- More than 540 million people around the world suffer from back pain at some point.
- Most back pain is due to muscle strain, disc damage or the result of injury or poor posture.
- Physical therapy can help depending on the severity of the back pain and how well the patient responds to treatment.
When back pain calls for physical therapy
Back pain can be a nuisance. It can be a simple tweak that clears up after a few days or it could be an ongoing problem that calls for physical therapy or even surgery.
The proof is in the numbers. More than 540 million people around the globe experience back pain at any given time. In the United States, 8 out of 10 people suffer back problems at least once. And Americans spend about $50 billion each year on healthcare expenses due to back pain.
Ashley Gunlock is a physical therapist at OSF HealthCare who specializes in treating back pain. Gunlock says one of the greatest challenges physical therapists deal with is educating patients on how to properly care for their back to avoid serious injury.
“The biggest thing that we see as physical therapists is people don't always know how to use their body,” she says. “Either they are moving it too much or not moving enough. Our back is the center of our movement and it's also the center of our control. If you don't have control or stability, or you over utilize it, then you're going to hurt your back. Since your back has the nervous system right in the middle of it – if you're using it wrong the nerves are going to tell you you're doing something wrong.”
Most back pain is due to muscle strain, disc damage or other conditions such as osteoporosis. Back pain can also be the result of injuries from things such as moving heavy material or lifting improperly or even poor posture. Age plays a significant role in back pain. The older we get the more likely we are to develop lower back pain due to many factors such as degenerative disc disease and arthritis.
“In physical therapy, we're going to find the movement patterns that you're doing wrong that impact the disc or impact the sciatic nerve, and what we try to do is reverse or improve that motion so that there's less strain or stress on the area that's getting hurt repeatedly,” says Gunlock.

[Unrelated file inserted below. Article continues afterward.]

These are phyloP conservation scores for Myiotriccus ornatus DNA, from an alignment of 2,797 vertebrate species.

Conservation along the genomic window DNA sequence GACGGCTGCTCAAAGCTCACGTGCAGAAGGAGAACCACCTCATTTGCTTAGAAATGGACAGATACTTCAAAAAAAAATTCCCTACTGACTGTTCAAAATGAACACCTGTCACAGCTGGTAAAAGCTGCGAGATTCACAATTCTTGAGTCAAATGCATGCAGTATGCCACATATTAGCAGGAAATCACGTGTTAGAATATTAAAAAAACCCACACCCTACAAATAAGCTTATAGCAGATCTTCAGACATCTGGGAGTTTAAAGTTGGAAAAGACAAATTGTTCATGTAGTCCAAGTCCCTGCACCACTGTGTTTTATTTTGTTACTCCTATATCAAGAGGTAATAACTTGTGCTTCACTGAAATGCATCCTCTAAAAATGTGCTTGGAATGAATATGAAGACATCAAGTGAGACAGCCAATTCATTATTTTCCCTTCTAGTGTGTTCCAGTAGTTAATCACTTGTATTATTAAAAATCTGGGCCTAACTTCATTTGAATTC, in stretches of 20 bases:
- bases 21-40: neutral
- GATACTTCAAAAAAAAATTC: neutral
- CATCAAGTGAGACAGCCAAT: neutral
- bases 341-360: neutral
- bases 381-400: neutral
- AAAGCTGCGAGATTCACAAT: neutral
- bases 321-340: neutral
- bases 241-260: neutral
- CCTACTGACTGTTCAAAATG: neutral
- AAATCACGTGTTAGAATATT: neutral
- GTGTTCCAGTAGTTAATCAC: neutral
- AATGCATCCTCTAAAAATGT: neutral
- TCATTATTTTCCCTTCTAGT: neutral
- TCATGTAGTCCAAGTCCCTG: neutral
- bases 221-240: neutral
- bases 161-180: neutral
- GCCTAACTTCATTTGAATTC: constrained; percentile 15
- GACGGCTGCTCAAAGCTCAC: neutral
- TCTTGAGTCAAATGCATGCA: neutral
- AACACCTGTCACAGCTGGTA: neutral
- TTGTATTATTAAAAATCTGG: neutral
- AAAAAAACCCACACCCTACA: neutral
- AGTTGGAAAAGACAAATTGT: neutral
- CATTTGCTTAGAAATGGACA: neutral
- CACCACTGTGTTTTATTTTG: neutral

Gunlock adds that there are two types of back pain – acute and chronic. Acute pain starts suddenly and can last for up to six weeks. Acute pain can occur if, for example, you move heavy furniture into a new home or participate in a strenuous activity that you haven’t done in a long time.
Chronic pain, however, can last for three or more months and cause ongoing problems. If home remedies such as ice, heat and rest don’t do the trick, it’s probably more serious and might call for medical intervention such as physical therapy.
“Outpatient physical therapists will treat low back pain more than any other diagnosis. We see this all the time,” says Gunlock. “What makes it tricky is that every patient does not look the same. Your movement pattern might be different. Your presentation alone might differ, you might have some underlying weakness that may be associated with this, or may not. So, we try to individualize each plan of care to the movement faults that we find, the weakness that we find, the ability for you to understand what we're saying and how to change the way that you move or hold your body through postural exercises.”
Gunlock adds that a physical therapy care plan can last from three visits to as many as 18 depending on the severity of the back pain and how well the patient responds to treatment.
The bottom line Gunlock says is once physical therapy is finished it’s imperative to continue caring for your back. That includes stretching and back exercises, avoiding poor posture, lifting properly and knowing when to not overdo it.
“Our biggest goal as therapists is to teach you how to move your body,” she says. “If you come in to do exercises and then you go back and do the thing that's creating that pain, you will get very frustrated and feel defeated. Our goal is to help you understand what the most efficient way to use your back is, how to relieve the pain when you have it, and how to get stronger to prevent that reoccurring pain.”
For more information, visit OSF HealthCare.
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